The WAR ON DRUGS – ” I Don’t Live Here Anymore “

Posted: July 19, 2021 in MUSIC
The War on Drugs

The War On Drugs have at long last announced the release of their new album. Entitled “I Don’t Live Here Anymore”, the rock band’s first full-length in four years is set to arrive on October 29th via Atlantic RecordsThe War on Drugs have also shared the album’s first single, “Living Proof,” and mapped out an extensive supporting tour.

I Don’t Live Here Anymore was initially conceived by band leader Adam Granduciel, bassist Dave Hartley, and multi-instrumentalist Anthony LaMarca during a retreat to upstate New York in early 2018. The trio then recorded the 10-song over the course of three years and a dozen-plus recording sessions taking place in seven different studios, including at Electric Lady in New York and Los Angeles’ Sound City.

One particularly memorable session, as highlighted by the band in a statement announcing the album’s release, took place in May 2019 at Electro-Vox, in which the band’s entire line up — rounded out by keyboardist Robbie Bennett, drummer Charlie Hall, and saxophonist Jon Natchez — convened to record the affecting album opener and lead single, “Living Proof.”

“Typically, Granduciel assembles The War On Drugs records from reams of overdubs, like a kind of rock ‘n’ roll jigsaw puzzle. But for ‘Living Proof,’ the track came together in real time, as the musicians drew on their chemistry as a live unit to summon some extemporaneous magic. The immediacy of the performance was appropriate for one of the most personal songs Granduciel has ever written.”

Watch the video for “Living Proof,” directed by Emmett Malloy and shot on 16mm film at the historic Panoramic studio in Stinson Beach, California, below.

The supporting tour launches in early 2022, and includes dates at some of the largest venues the band has ever played, including Madison Square Garden in New York City, the Shrine Auditorium in Los Angeles, and the Bill Graham Civic Center in San Francisco. 

As a whole, the band describes I Don’t Live Here Anymore as “an uncommon rock album about one of our most common but daunting processes—resilience in the face of despair.”

The War on Drugs have steadily emerged as one of this century’s great rock and roll synthesists, removing the gaps between the underground and the mainstream, between the obtuse and the anthemic, making records that wrestle a fractured past into a unified and engrossing present. The War On Drugs have never done that as well as they do with their fifth studio album, I Don’t Live Here Anymore, an uncommon rock album about one of our most common but daunting processes—resilience in the face of despair. Just a month after The War On Drugs’ A Deeper Understanding received the 2018 Grammy for Best Rock Album, the core of Granduciel, bassist Dave Hartley, and multi-instrumentalist Anthony LaMarca retreated to upstate New York to jam and cut new demos, working outside of the predetermined roles each member plays in the live setting.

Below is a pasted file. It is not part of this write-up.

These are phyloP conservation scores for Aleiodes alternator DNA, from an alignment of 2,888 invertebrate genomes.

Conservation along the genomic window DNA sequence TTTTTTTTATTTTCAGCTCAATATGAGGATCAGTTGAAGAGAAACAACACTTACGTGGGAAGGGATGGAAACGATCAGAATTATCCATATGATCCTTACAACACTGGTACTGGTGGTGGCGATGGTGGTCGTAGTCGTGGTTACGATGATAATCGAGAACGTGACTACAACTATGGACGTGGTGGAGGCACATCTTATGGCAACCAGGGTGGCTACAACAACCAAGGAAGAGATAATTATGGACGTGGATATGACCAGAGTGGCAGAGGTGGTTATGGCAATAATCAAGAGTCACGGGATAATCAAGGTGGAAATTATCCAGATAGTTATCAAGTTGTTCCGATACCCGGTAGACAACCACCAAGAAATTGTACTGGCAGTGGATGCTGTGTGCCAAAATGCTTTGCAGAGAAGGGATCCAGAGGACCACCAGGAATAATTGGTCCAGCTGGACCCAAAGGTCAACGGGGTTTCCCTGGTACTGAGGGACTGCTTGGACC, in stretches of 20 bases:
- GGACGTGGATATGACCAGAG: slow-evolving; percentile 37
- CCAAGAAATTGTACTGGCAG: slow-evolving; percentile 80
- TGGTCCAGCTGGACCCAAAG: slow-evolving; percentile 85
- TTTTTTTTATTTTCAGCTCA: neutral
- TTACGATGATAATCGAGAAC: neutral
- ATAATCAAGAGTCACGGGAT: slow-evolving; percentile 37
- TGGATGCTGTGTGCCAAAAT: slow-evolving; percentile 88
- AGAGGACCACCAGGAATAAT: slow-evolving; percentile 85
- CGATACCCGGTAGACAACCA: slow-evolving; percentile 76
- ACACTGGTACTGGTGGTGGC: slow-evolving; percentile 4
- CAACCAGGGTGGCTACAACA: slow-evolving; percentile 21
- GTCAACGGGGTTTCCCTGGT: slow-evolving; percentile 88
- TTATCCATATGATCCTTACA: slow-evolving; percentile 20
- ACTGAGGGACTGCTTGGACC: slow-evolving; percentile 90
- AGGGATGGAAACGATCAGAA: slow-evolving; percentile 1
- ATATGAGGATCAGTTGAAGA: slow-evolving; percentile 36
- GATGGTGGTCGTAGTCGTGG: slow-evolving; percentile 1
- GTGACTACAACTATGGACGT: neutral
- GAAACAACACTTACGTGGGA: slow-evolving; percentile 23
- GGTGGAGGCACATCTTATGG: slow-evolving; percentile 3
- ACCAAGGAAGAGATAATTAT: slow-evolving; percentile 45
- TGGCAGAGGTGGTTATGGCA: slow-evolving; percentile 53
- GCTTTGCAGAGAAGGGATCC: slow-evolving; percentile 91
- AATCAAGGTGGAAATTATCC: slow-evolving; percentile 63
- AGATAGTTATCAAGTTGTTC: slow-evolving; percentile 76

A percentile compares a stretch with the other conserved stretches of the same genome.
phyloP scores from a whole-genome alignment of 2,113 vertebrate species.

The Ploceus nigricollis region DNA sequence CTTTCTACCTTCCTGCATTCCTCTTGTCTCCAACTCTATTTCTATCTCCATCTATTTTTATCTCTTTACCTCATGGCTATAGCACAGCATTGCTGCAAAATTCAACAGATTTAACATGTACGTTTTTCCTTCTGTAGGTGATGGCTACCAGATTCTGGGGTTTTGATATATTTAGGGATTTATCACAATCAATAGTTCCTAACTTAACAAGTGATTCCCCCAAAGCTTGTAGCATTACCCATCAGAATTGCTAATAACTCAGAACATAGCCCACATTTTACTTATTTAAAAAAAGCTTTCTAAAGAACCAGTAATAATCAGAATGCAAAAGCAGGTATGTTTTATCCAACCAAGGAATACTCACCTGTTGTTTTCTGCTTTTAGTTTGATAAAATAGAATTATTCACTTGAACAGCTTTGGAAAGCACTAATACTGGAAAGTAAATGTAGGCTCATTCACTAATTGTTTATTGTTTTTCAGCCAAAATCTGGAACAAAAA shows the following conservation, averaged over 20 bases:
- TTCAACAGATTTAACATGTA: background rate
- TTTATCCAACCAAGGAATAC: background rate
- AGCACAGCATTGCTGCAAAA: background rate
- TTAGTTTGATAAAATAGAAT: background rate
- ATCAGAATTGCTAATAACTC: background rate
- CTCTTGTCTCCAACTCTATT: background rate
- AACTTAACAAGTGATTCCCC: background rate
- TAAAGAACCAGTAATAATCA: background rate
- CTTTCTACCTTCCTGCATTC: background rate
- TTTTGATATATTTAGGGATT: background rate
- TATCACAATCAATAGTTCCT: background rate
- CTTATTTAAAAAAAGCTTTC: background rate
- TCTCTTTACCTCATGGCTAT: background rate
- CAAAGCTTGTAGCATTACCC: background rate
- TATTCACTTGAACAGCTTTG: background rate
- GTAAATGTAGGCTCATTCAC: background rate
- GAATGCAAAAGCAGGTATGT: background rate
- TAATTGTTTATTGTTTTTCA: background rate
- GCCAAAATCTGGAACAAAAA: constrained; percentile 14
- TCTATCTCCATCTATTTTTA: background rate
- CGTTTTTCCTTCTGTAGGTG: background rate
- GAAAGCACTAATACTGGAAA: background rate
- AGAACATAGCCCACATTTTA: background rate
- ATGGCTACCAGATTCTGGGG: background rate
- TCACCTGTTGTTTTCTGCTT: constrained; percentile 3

These sessions proved highly productive, turning out early versions of some of the most immediate songs on I Don’t Live Here Anymore. It was the start of a dozen-plus session odyssey that spanned three years and seven studios, including some of rock’s greatest sonic workshops. Band leader Adam Granduciel and trusted co-producer/engineer Shawn Everett spent untold hours peeling back every piece of these songs and rebuilding them.

The War on Drugs I Don't Live Here Anymore

Granduciel assembles The War On Drugs records from reams of overdubs, like a kind of rock ‘n’ roll jigsaw puzzle. But for “Living Proof,” the track came together in real time, as the musicians drew on their chemistry as a live unit to summon some extemporaneous magic. The immediacy of the performance was appropriate for one of the most personal songs Granduciel has ever written. The “Living Proof” video, directed by filmmaker Emmett Malloy, and shot on 16mm, captures Granduciel at the historic Panoramic studio in Stinson Beach, California.

I Don’t Live Here Anymore serves as the band’s fifth album to date and the follow-up to their Grammy Award-winning “A Deeper Understanding”

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